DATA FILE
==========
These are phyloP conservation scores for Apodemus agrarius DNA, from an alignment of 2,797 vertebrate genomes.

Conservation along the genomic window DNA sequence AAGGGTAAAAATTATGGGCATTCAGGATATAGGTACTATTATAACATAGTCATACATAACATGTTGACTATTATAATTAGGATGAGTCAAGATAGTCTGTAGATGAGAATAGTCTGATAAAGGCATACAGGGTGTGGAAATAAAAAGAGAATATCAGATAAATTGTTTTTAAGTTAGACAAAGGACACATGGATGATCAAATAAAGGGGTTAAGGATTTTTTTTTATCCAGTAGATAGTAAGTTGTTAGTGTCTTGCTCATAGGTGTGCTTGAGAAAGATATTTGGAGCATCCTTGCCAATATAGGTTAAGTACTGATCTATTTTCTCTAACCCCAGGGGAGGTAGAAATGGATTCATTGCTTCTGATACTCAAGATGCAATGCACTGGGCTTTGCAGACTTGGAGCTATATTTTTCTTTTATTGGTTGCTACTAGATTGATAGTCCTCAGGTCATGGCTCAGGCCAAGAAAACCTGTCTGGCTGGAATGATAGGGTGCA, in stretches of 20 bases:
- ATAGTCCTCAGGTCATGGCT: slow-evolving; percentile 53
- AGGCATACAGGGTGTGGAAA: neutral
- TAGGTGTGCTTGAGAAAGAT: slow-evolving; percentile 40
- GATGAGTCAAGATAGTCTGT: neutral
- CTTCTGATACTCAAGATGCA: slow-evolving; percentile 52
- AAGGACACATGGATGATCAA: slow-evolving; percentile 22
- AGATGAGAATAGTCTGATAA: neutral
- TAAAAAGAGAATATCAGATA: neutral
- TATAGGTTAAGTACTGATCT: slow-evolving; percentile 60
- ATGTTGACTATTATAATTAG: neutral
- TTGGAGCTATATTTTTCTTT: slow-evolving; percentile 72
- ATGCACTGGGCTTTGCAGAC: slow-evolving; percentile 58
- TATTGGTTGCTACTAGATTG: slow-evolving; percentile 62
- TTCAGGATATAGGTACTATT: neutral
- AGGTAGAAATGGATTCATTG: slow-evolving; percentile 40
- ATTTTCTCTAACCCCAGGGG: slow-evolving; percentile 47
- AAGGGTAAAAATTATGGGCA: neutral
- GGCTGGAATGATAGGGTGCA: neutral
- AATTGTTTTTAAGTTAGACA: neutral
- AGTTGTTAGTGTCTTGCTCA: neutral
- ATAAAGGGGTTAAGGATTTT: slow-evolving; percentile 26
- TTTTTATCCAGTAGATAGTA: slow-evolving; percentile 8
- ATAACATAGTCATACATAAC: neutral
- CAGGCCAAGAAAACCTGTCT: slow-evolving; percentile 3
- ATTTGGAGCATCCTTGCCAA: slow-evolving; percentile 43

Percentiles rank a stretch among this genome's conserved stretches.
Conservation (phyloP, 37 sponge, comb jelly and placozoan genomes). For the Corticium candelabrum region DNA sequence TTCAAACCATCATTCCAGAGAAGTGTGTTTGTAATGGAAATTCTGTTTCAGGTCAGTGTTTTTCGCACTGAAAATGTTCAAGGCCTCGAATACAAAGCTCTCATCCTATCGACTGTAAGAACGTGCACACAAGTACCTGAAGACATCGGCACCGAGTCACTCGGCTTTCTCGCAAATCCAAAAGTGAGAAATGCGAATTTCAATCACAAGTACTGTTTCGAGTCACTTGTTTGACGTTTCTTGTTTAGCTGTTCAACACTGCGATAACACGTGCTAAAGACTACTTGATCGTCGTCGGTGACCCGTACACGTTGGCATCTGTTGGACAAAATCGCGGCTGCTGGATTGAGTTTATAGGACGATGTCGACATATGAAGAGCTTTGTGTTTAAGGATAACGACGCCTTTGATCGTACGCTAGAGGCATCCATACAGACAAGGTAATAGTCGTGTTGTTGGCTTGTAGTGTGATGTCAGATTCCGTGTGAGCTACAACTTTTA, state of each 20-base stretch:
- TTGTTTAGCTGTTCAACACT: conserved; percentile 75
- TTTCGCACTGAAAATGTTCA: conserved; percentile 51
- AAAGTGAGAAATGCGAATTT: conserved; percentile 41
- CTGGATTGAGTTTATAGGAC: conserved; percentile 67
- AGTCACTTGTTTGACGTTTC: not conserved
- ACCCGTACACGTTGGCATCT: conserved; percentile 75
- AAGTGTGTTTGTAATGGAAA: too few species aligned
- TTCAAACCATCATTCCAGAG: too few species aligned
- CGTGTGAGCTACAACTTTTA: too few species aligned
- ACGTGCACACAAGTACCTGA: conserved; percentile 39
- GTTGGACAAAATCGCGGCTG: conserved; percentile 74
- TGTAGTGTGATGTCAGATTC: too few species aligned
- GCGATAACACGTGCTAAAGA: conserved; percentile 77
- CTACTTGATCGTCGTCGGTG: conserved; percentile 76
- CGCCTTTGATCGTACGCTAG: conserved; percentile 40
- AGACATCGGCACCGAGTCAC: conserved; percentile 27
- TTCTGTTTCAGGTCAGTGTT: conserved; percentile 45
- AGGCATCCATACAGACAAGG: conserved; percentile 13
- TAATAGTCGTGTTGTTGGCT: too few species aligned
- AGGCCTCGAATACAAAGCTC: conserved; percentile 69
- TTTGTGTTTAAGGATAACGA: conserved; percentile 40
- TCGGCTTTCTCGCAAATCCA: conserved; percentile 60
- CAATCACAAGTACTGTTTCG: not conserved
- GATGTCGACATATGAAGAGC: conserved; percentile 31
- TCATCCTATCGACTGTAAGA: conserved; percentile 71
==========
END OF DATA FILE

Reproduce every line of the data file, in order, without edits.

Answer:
These are phyloP conservation scores for Apodemus agrarius DNA, from an alignment of 2,797 vertebrate genomes.

Conservation along the genomic window DNA sequence AAGGGTAAAAATTATGGGCATTCAGGATATAGGTACTATTATAACATAGTCATACATAACATGTTGACTATTATAATTAGGATGAGTCAAGATAGTCTGTAGATGAGAATAGTCTGATAAAGGCATACAGGGTGTGGAAATAAAAAGAGAATATCAGATAAATTGTTTTTAAGTTAGACAAAGGACACATGGATGATCAAATAAAGGGGTTAAGGATTTTTTTTTATCCAGTAGATAGTAAGTTGTTAGTGTCTTGCTCATAGGTGTGCTTGAGAAAGATATTTGGAGCATCCTTGCCAATATAGGTTAAGTACTGATCTATTTTCTCTAACCCCAGGGGAGGTAGAAATGGATTCATTGCTTCTGATACTCAAGATGCAATGCACTGGGCTTTGCAGACTTGGAGCTATATTTTTCTTTTATTGGTTGCTACTAGATTGATAGTCCTCAGGTCATGGCTCAGGCCAAGAAAACCTGTCTGGCTGGAATGATAGGGTGCA, in stretches of 20 bases:
- ATAGTCCTCAGGTCATGGCT: slow-evolving; percentile 53
- AGGCATACAGGGTGTGGAAA: neutral
- TAGGTGTGCTTGAGAAAGAT: slow-evolving; percentile 40
- GATGAGTCAAGATAGTCTGT: neutral
- CTTCTGATACTCAAGATGCA: slow-evolving; percentile 52
- AAGGACACATGGATGATCAA: slow-evolving; percentile 22
- AGATGAGAATAGTCTGATAA: neutral
- TAAAAAGAGAATATCAGATA: neutral
- TATAGGTTAAGTACTGATCT: slow-evolving; percentile 60
- ATGTTGACTATTATAATTAG: neutral
- TTGGAGCTATATTTTTCTTT: slow-evolving; percentile 72
- ATGCACTGGGCTTTGCAGAC: slow-evolving; percentile 58
- TATTGGTTGCTACTAGATTG: slow-evolving; percentile 62
- TTCAGGATATAGGTACTATT: neutral
- AGGTAGAAATGGATTCATTG: slow-evolving; percentile 40
- ATTTTCTCTAACCCCAGGGG: slow-evolving; percentile 47
- AAGGGTAAAAATTATGGGCA: neutral
- GGCTGGAATGATAGGGTGCA: neutral
- AATTGTTTTTAAGTTAGACA: neutral
- AGTTGTTAGTGTCTTGCTCA: neutral
- ATAAAGGGGTTAAGGATTTT: slow-evolving; percentile 26
- TTTTTATCCAGTAGATAGTA: slow-evolving; percentile 8
- ATAACATAGTCATACATAAC: neutral
- CAGGCCAAGAAAACCTGTCT: slow-evolving; percentile 3
- ATTTGGAGCATCCTTGCCAA: slow-evolving; percentile 43

Percentiles rank a stretch among this genome's conserved stretches.
Conservation (phyloP, 37 sponge, comb jelly and placozoan genomes). For the Corticium candelabrum region DNA sequence TTCAAACCATCATTCCAGAGAAGTGTGTTTGTAATGGAAATTCTGTTTCAGGTCAGTGTTTTTCGCACTGAAAATGTTCAAGGCCTCGAATACAAAGCTCTCATCCTATCGACTGTAAGAACGTGCACACAAGTACCTGAAGACATCGGCACCGAGTCACTCGGCTTTCTCGCAAATCCAAAAGTGAGAAATGCGAATTTCAATCACAAGTACTGTTTCGAGTCACTTGTTTGACGTTTCTTGTTTAGCTGTTCAACACTGCGATAACACGTGCTAAAGACTACTTGATCGTCGTCGGTGACCCGTACACGTTGGCATCTGTTGGACAAAATCGCGGCTGCTGGATTGAGTTTATAGGACGATGTCGACATATGAAGAGCTTTGTGTTTAAGGATAACGACGCCTTTGATCGTACGCTAGAGGCATCCATACAGACAAGGTAATAGTCGTGTTGTTGGCTTGTAGTGTGATGTCAGATTCCGTGTGAGCTACAACTTTTA, state of each 20-base stretch:
- TTGTTTAGCTGTTCAACACT: conserved; percentile 75
- TTTCGCACTGAAAATGTTCA: conserved; percentile 51
- AAAGTGAGAAATGCGAATTT: conserved; percentile 41
- CTGGATTGAGTTTATAGGAC: conserved; percentile 67
- AGTCACTTGTTTGACGTTTC: not conserved
- ACCCGTACACGTTGGCATCT: conserved; percentile 75
- AAGTGTGTTTGTAATGGAAA: too few species aligned
- TTCAAACCATCATTCCAGAG: too few species aligned
- CGTGTGAGCTACAACTTTTA: too few species aligned
- ACGTGCACACAAGTACCTGA: conserved; percentile 39
- GTTGGACAAAATCGCGGCTG: conserved; percentile 74
- TGTAGTGTGATGTCAGATTC: too few species aligned
- GCGATAACACGTGCTAAAGA: conserved; percentile 77
- CTACTTGATCGTCGTCGGTG: conserved; percentile 76
- CGCCTTTGATCGTACGCTAG: conserved; percentile 40
- AGACATCGGCACCGAGTCAC: conserved; percentile 27
- TTCTGTTTCAGGTCAGTGTT: conserved; percentile 45
- AGGCATCCATACAGACAAGG: conserved; percentile 13
- TAATAGTCGTGTTGTTGGCT: too few species aligned
- AGGCCTCGAATACAAAGCTC: conserved; percentile 69
- TTTGTGTTTAAGGATAACGA: conserved; percentile 40
- TCGGCTTTCTCGCAAATCCA: conserved; percentile 60
- CAATCACAAGTACTGTTTCG: not conserved
- GATGTCGACATATGAAGAGC: conserved; percentile 31
- TCATCCTATCGACTGTAAGA: conserved; percentile 71